s243a 0 Report post Posted December 8, 2004 To make this more interesting to people who are just taking geometry here is an example of how matrix multiplication can be used for analytic geometry applications. We can represent a point on a plane as so much to the right, say a to the right and so much to the left, say b to the left of a point called the orgin. The orgin could be the bottom left corner of the paper. Thus the other point is: [a] You can preforme many transformations on this vector for instance you can rotate the point it represents about the orgin by left multiplying the vector by the following rotation matrix [cos(theta) sin(theta)] [-sin(theta) cos(theta)] That is if [c; d] is the point after rotation then: [c] [cos(theta) sin(theta)][a] [d]=[-sin(theta) cos(theta)] The matrix: [cos(theta) sin(theta)] [-sin(theta) cos(theta)] Peformes a linear transformation on the vector [a; b] Share this post Link to post Share on other sites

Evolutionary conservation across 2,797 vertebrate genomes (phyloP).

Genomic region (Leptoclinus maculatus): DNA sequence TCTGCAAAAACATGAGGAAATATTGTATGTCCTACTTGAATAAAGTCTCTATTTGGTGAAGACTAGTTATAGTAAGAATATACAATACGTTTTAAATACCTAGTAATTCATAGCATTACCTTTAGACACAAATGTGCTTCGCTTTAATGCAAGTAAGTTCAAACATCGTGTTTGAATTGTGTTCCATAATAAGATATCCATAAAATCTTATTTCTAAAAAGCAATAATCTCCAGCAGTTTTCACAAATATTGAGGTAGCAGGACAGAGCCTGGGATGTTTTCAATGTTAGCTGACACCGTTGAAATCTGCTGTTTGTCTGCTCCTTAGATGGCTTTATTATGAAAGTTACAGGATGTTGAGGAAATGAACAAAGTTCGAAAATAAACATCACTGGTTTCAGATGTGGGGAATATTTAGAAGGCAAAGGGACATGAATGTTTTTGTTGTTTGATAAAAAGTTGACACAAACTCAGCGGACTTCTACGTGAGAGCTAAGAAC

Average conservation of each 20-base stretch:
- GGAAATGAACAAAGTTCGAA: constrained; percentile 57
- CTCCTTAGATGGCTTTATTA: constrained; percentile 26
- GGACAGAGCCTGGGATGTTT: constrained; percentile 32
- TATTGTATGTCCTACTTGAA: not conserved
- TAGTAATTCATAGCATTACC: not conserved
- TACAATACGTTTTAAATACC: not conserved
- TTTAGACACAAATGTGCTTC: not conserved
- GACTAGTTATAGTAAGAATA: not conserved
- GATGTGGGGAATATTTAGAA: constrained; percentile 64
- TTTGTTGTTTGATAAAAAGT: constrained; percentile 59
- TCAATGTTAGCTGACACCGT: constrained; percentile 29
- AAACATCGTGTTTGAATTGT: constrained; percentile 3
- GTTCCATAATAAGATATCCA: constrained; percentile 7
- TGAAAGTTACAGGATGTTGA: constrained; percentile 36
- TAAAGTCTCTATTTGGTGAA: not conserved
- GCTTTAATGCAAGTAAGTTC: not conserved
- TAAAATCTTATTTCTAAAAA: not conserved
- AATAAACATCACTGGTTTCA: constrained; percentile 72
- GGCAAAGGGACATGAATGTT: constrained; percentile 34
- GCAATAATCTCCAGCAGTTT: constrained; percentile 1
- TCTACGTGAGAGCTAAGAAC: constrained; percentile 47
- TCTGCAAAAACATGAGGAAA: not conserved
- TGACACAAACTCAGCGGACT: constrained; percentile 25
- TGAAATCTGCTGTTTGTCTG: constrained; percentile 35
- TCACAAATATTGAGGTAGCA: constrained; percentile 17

s243a 0 Report post Posted December 8, 2004 Well, this has started to look like spam.*Gets up to get a broom to clean the mess*If no clear explanations on the posts appear by tomorrow, I will move this to SPAM section Pardon me? I spent considerable time writing this. I am not affiliated with any of the sights I linked with hyperlinks. The links were chosen to provide the reader with further information beyond what I have written to help fill in the gaps. Is a discussion of high level math or science forbidden here? Must I always talk to the lowest conman denominator? I tried to proved explanations to my original post because people asked questions about it. Otherwise I could just talk completely over most peoples heads and hope someone with a similar interest joins in.As far as formatting and such I spent a lot of my time trying to make this post as neat as possible. If there was an alternate text attribute to the image take I could try to replace some of the text by pictures to make it neater. However that would mean my document would not be self contained and if any servers went down the post would make no sense at all. If you could guarantee me web space than I would have a safe place to store my images. However I know the nature here is not to guarantee people web space but rather regiment them to post in a regular pattern following a possibly ridged set of guidelines. BTW what is the preoccupation here with calling everything spam. Isnt span just chain mail and unwanted advertising. This certainly isnt chain mail and what the heck do you think I am advertising???????? Share this post Link to post Share on other sites